him the confidence to start the job, and he also tapped
the resources of his EAA chapter for guidance and help.
Steve said chapter member Scott Rower deserves a lot of
credit for the Aces because of his engineering talent and
Building the Baby Ace was not just a time to learn new
skills for Steve. “I was also aware of the Baby Ace and its
connection to the beginnings of EAA; this seemed like a
bonus to me,” he said. “As it turned out, it also gave me
the opportunity to meet and get to know Paul Poberezny,
the founder of EAA. What a great guy he turned out to be.
He even called me a few times just to talk about the Baby
Ace and other planes.”
to stay as true
as he could to
Model D Baby
Ace, Poberezny’s variation of the
Baby Ace has
an A- 65 Continental engine, Cub wheels and brakes, Cub
engine mount and cowling, and cut-down Cub lift struts.
Steve did modify the tail feathers a bit because he wanted
a more rounded look.
It seems that scratchbuilders also love to pinch pennies, and Steve fits that mold. “I tried to control costs
as much as possible without sacrificing safety,” he said.
He covered the plane with Ceconite fabric and filled the
material with latex house paint. The final paint was a
generic catalyzed urethane enamel that cost only about
$50 per gallon. The finished product has the wet look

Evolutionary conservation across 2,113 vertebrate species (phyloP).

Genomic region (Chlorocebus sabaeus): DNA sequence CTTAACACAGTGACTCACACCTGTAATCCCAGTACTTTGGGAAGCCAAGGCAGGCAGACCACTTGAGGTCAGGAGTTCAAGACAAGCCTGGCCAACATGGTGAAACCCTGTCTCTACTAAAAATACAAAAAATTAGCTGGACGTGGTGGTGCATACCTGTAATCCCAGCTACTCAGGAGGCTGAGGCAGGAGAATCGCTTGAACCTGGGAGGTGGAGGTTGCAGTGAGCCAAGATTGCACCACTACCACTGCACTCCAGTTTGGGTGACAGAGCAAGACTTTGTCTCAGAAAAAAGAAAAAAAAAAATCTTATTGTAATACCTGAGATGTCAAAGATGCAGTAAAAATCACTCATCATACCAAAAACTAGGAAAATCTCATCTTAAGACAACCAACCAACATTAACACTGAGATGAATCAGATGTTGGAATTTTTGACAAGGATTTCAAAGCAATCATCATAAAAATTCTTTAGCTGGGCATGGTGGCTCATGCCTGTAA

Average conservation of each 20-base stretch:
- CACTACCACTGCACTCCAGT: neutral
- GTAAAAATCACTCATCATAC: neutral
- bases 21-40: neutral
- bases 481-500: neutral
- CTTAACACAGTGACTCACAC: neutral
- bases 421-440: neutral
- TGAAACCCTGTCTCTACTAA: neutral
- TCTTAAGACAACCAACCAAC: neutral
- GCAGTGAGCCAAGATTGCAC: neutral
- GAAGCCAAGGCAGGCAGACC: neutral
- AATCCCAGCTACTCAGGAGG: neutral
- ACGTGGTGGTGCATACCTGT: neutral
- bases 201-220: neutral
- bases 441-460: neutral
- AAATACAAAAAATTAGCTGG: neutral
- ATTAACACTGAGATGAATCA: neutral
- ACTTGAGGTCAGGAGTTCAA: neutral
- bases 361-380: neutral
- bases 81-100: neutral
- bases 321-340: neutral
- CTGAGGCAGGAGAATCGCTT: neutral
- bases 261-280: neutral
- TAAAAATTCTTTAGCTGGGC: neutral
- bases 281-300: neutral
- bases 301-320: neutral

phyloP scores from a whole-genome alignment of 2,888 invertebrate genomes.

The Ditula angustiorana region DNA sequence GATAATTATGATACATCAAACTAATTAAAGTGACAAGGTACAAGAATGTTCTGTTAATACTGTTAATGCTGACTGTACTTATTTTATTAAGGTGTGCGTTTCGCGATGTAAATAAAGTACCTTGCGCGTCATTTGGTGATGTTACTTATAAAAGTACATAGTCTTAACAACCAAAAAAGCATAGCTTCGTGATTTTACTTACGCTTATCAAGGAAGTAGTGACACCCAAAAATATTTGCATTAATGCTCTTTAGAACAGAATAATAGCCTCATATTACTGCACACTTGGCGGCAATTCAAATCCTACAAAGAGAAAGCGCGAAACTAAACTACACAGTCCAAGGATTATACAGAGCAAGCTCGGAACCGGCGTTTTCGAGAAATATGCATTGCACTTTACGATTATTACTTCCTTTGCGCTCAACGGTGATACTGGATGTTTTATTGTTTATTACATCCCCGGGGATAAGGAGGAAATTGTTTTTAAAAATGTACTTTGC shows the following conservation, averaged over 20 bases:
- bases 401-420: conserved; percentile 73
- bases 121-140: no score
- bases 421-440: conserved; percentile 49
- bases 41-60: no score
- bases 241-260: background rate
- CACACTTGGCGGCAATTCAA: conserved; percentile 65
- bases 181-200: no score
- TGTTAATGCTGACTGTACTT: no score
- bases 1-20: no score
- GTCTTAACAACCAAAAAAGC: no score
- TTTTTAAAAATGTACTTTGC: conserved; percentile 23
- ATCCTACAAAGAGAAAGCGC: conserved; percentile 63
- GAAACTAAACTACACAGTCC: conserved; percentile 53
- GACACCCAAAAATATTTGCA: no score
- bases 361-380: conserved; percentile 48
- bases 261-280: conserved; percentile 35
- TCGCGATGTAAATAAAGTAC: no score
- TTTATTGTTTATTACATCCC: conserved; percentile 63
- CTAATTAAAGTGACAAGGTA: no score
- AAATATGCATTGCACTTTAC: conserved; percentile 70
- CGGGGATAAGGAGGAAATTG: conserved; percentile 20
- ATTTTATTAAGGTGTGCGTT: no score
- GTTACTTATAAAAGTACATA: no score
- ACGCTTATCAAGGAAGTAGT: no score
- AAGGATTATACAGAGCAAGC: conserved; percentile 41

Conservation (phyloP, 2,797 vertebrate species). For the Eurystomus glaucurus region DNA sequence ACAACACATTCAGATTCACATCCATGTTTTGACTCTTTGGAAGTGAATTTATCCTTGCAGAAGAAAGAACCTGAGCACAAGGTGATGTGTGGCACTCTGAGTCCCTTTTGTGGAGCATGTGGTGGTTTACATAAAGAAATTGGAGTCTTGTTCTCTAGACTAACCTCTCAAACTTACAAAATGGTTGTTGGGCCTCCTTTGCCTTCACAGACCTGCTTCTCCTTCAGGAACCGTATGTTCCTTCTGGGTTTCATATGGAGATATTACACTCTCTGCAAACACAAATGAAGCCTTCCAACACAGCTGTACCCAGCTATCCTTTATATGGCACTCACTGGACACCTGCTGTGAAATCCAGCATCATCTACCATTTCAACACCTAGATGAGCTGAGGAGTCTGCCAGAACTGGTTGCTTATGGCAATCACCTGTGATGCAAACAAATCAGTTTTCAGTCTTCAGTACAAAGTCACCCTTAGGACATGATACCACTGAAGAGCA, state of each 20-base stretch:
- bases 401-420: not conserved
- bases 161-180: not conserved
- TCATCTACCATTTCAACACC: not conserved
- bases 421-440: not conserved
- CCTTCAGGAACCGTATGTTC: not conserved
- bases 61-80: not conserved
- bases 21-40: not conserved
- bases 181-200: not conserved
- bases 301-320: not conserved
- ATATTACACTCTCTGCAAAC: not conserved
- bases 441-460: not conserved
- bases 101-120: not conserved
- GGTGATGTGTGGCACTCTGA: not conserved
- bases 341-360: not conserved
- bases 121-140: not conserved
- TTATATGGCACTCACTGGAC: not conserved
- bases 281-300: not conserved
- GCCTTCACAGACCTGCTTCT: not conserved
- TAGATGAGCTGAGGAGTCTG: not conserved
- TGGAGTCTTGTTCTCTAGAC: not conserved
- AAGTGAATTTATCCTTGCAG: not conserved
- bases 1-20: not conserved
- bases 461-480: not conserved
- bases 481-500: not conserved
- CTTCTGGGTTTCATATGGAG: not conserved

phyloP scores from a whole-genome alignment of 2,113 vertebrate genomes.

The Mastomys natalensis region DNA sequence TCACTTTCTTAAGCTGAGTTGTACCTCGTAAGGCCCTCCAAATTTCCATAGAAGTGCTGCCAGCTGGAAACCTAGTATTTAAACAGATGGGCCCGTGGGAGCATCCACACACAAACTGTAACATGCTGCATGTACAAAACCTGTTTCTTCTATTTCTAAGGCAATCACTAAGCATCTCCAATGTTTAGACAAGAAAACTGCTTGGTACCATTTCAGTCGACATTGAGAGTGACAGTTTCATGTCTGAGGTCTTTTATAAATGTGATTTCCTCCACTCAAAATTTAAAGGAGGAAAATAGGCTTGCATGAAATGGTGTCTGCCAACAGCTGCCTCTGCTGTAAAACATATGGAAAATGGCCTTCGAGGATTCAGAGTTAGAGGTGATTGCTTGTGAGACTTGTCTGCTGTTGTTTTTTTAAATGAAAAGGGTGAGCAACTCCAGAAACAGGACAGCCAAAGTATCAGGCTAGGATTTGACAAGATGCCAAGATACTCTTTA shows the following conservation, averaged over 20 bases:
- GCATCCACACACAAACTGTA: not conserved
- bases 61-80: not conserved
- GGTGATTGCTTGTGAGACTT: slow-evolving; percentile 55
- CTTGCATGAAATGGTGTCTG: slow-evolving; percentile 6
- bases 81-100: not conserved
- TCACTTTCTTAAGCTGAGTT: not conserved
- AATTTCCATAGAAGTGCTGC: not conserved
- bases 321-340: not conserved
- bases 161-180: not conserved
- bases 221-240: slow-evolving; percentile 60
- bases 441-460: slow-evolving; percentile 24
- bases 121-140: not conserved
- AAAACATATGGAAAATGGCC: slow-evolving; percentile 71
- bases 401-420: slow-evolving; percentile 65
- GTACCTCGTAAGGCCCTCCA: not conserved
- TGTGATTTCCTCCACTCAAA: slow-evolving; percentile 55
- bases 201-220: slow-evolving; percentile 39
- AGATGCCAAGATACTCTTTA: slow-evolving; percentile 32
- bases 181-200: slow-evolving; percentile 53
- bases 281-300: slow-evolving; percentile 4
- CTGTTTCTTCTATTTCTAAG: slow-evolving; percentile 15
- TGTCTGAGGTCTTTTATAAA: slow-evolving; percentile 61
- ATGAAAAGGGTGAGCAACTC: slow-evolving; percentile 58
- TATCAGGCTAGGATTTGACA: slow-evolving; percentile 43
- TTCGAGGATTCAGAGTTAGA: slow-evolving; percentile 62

of Aerothane at a fraction of the cost. The project was
started in the fall of 2000 with the first flight on September 5, 2005. “It flew great, with only minor trim changes
needed,” Steve said. He now has 150 trouble-free hours on
his Baby Ace. His longest cross-country flight has been to
the Sport Aviation Association Fly-in at Urbana, Illinois,
in June 2006.
As is usual in any EAA chapter, members wandered in and
out of Steve’s shop while his Baby Ace was taking shape. Jim
Eck was one of these guys. He liked what he saw and became
another link in the Chapter 1046 Baby Ace chain.
“I was also aware of the Baby
Ace and its connection to the
beginnings of EAA; this seemed
like a bonus to me,...”
The instrument panel in Steve McGuire’s Ace holds a bit of his
aviation past. Steve first took an airplane ride at age five from his
uncle, Bud McKinney, in a 1946 Aeronca champ. The altimeter
in Steve’s Ace is the same altimeter that was installed in Uncle
Bud’s Champ when Steve took his first airplane ride.
Steve ran the engine oil breather tube all the way to the tail to
keep his Ace clean.
Photos by Earl C. Downs
The Baby Ace plans do not account for pitch
trim. Steve added a separate trim airfoil at
the tail that is cockpit-controlled.